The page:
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      Default Kelly Miller

      Kelly Miller
      Mathematician(1863–1939)








      Mathematician Kelly Miller advanced the intellectual life of African Americans, earning several advanced degrees. He was the first black man to attend Johns Hopkins University.

      QUOTES

      “The diplomas which you hold in your hands confer upon you all the rewards, rights, privileges, honours and distinctions which are accustomed to be conferred upon the choicest youth of the human race throughout the civilized world. ...But I must caution you to discriminate finely between self-respect and self-conceit.”
      —Kelly Miller


      Synopsis

      Kelly Miller was born on July 18, 1863, in Winnsboro, South Carolina. A minister noticed his aptitude for mathematics, so he was sent to the Fairfield Institute to study, earning a scholarship to Howard University. He attended Johns Hopkins University for post-graduate work, the first black man to do so. He spent his teaching career at Howard University, and eventually died at his home on the campus, in Washington, D.C., on December 29, 1939.

      Early Life

      Kelly Miller was born on July 18, 1863, in Winnsboro, South Carolina. He was the sixth of 10 children. His father, Kelly Miller Sr., was a Confederate soldier, and his mother, Elizabeth Roberts, was a former slave. As a youth, Miller attended a grammar school that had been established during the Reconstruction era following the Civil War, but a local minister noticed his aptitude for math and arranged for Miller to attend the Fairfield Institute. His industry there eventually earned him a scholarship to Howard University, in Washington, D.C.

      After graduating from Howard in 1886, having excelled in Latin and Greek as well as math and sociology, Miller secured a position in the U.S. Pension Office, where he had clerked as an undergrad. In 1887, due in part to the recommendations of his professors and the institution's Quaker leanings, he became the first black man to be admitted to study at Johns Hopkins University, where he did post-graduate work in mathematics, physics and astronomy until 1889.

      Teaching Career and Writing

      When increased tuition fees compelled Miller to take a job teaching at M Street High School in Washington, D.C., he had to leave Johns Hopkins. However, he returned to Howard University the following year to take a teaching position. In 1895, Miller became the first person at the university to teach sociology.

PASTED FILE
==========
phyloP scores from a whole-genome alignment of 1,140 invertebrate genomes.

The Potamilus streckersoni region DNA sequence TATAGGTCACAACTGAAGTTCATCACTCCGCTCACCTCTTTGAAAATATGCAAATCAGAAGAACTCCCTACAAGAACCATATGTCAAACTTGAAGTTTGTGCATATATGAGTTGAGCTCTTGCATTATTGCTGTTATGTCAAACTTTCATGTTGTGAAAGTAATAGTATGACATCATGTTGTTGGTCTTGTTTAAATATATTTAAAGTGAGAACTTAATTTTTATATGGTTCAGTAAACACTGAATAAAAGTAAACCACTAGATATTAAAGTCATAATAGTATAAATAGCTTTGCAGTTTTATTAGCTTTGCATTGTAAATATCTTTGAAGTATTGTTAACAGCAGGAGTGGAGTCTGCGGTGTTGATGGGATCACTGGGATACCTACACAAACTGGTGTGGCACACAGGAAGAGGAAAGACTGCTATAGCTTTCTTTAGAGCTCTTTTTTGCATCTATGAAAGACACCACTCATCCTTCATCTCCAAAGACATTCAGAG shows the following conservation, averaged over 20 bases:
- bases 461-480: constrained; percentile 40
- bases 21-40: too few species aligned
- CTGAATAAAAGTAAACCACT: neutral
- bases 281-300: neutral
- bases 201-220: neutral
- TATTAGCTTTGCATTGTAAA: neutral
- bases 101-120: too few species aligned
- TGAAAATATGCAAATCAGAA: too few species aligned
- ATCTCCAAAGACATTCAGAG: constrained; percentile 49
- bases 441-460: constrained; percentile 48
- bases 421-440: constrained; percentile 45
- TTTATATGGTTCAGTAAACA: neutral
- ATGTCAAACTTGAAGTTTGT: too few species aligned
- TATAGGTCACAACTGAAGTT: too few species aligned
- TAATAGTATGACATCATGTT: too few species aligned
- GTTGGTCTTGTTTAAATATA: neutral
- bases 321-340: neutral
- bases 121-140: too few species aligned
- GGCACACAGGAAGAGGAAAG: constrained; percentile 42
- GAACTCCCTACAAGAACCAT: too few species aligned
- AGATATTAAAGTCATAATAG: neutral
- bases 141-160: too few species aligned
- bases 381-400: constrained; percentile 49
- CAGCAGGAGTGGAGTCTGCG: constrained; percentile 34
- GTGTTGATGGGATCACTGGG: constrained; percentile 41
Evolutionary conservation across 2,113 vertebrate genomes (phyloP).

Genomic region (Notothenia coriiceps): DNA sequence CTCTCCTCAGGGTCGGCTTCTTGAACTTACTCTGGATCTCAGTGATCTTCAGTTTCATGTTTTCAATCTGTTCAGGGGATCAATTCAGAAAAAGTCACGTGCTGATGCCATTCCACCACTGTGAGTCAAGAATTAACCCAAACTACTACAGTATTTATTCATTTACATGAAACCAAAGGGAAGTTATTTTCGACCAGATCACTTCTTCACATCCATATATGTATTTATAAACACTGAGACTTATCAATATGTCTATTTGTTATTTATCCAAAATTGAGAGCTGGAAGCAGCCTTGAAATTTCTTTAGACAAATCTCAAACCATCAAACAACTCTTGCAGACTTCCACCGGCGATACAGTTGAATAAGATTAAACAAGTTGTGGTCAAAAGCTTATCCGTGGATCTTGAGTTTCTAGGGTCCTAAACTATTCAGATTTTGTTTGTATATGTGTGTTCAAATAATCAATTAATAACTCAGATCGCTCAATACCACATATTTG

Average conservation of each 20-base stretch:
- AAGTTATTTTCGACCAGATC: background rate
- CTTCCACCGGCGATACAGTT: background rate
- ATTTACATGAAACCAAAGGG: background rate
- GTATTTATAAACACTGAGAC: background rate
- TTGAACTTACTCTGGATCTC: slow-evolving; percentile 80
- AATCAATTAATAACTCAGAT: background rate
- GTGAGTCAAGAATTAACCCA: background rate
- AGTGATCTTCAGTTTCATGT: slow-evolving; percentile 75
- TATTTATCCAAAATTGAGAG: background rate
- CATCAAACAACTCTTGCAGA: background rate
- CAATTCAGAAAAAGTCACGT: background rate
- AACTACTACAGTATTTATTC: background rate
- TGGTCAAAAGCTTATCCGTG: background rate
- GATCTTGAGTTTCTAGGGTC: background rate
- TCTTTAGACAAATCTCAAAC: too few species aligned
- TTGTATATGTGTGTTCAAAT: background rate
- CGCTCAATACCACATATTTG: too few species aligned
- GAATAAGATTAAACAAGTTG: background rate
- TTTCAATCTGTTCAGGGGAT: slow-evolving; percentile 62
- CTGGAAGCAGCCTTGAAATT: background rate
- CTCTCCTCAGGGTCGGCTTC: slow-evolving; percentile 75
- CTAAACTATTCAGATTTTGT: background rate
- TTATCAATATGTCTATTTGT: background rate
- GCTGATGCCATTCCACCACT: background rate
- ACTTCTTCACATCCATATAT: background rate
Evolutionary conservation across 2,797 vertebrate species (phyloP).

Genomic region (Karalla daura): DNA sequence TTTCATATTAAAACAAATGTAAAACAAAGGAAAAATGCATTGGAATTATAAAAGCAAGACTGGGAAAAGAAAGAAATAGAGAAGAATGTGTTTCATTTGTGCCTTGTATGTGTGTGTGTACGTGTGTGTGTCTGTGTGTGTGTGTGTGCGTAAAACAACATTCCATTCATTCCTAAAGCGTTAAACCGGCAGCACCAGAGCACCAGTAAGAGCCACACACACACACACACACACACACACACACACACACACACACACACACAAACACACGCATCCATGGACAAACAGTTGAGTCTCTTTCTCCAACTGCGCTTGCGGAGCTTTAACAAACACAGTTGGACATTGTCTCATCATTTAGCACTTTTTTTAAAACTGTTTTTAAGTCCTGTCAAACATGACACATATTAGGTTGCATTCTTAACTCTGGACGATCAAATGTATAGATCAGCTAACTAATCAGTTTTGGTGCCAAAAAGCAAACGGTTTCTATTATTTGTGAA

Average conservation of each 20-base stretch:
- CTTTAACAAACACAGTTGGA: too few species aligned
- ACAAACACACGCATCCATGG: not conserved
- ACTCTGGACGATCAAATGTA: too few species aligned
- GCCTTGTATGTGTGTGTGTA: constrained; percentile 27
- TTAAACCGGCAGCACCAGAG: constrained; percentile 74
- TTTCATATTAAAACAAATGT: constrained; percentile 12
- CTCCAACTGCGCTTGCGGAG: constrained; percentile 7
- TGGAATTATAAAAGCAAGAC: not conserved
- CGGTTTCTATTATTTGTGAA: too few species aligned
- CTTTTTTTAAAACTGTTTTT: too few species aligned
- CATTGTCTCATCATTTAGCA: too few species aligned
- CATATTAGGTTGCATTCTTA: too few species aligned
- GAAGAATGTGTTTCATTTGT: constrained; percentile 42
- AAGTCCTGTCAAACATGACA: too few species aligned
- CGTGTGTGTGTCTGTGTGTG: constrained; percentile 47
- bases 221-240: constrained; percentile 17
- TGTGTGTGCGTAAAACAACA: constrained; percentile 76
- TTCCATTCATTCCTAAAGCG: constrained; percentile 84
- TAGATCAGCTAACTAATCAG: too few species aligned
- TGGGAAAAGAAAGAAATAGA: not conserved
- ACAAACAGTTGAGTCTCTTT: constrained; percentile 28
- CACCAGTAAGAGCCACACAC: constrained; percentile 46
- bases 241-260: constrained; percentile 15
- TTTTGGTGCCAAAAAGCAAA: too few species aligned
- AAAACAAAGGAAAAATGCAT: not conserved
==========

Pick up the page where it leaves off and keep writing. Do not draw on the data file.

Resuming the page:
Meanwhile, Miller continued his own education, pursuing a master's degree in mathematics, which he earned in 1901, and by attending the College of Law, from which he earned his degree in 1903. In 1907, he became dean of Howard's College of Arts and Sciences and initiated a modernization of the curriculum. During his tenure, Miller would make considerable efforts to recruit students for the school by touring the Southern states. His hard work would soon bear fruit, as undergraduate enrollment more than tripled during his first four years as dean.

      While continuing to teach, Miller's frequently published as well. His work included a weekly column in which he was able to express his social and political views and his 1908 book, Race Adjustment. Although he also assisted W. E. B. Du Bois in editing the NAACP's official journal, he was aligned with neither liberal thinkers nor the conservatives of the Booker T. Washington faction. Instead, he stressed a middle ground that involved comprehensive education and self-sufficiency. His graduation address at Howard University in 1898 eloquently underscored his ideas.

      Death and Legacy

      In 1918, Howard University appointed a new president and Miller was demoted to dean of the junior college. However, he continued to teach sociology at the institution, and on December 29, 1939, Kelly Miller died at his home on the Howard University campus. Miller was survived by a wife, four of five children, and a legacy that showed higher education for African Americans was an attainable goal.



      ************************************************** ************************************************** ********************************


      from Wiki:



      Kelly Miller (July 18, 1863 – December 29, 1939) was an African-American mathematician, sociologist, essayist, newspapercolumnist, author, and an important figure in the intellectual life of black America for close to half a century. He was known as "The Bard of the Potomac" in his day.[1]



      Early life and education[


      Kelly Miller was the sixth of ten children born to Elizabeth Miller and Kelly Miller Sr. His mother was a former slave and his father was a freed black man who was conscripted into the Winnsboro Regiment of the Confederacy. Miller was born in Winnsboro, South Carolinawhere he attend local primary and grade school.

      From 1878-1880 Miller attended the Fairfield Institute where his hard work paid off and he was offered a scholarship to the historically black college, Howard University. Miller finished the preparatory department's three-year curriculum in Latin and Greek, then mathematics in two years. After finishing one department he quickly moved on to the next one. Miller attended the College Department at Howard from 1882 to 1886.

      In 1886, Kelly Miller was given the opportunity to study advanced mathematics with Captain Edgar Frisby. Frisby was an English mathematician working at the U.S Naval Observatory. Frisby's attendant, Simon Newcomb noticed Miller's intellectual talent and recommended him to Johns Hopkins University. Miller spent the following two years at Johns Hopkins University (1887-1889) and became the first African American student to attend the university. Kelly Miller spent his time at the university studying mathematics, physics, and astronomy.[2]


      Career[



      Unfortunately, Miller was not able to keep attending Johns Hopkins University due to financial limitations. From 1889 to 1890 Miller taught mathematics at the M Street High School in Washington, D.C. Appointed professor of mathematics at Howard in 1890, Miller introduced sociology into the curriculum in 1895, serving as professor of sociology from 1895 to 1934. Miller graduated from Howard University School of Law in 1903.[3] In 1907, Miller was appointed dean of the College of Arts and Sciences.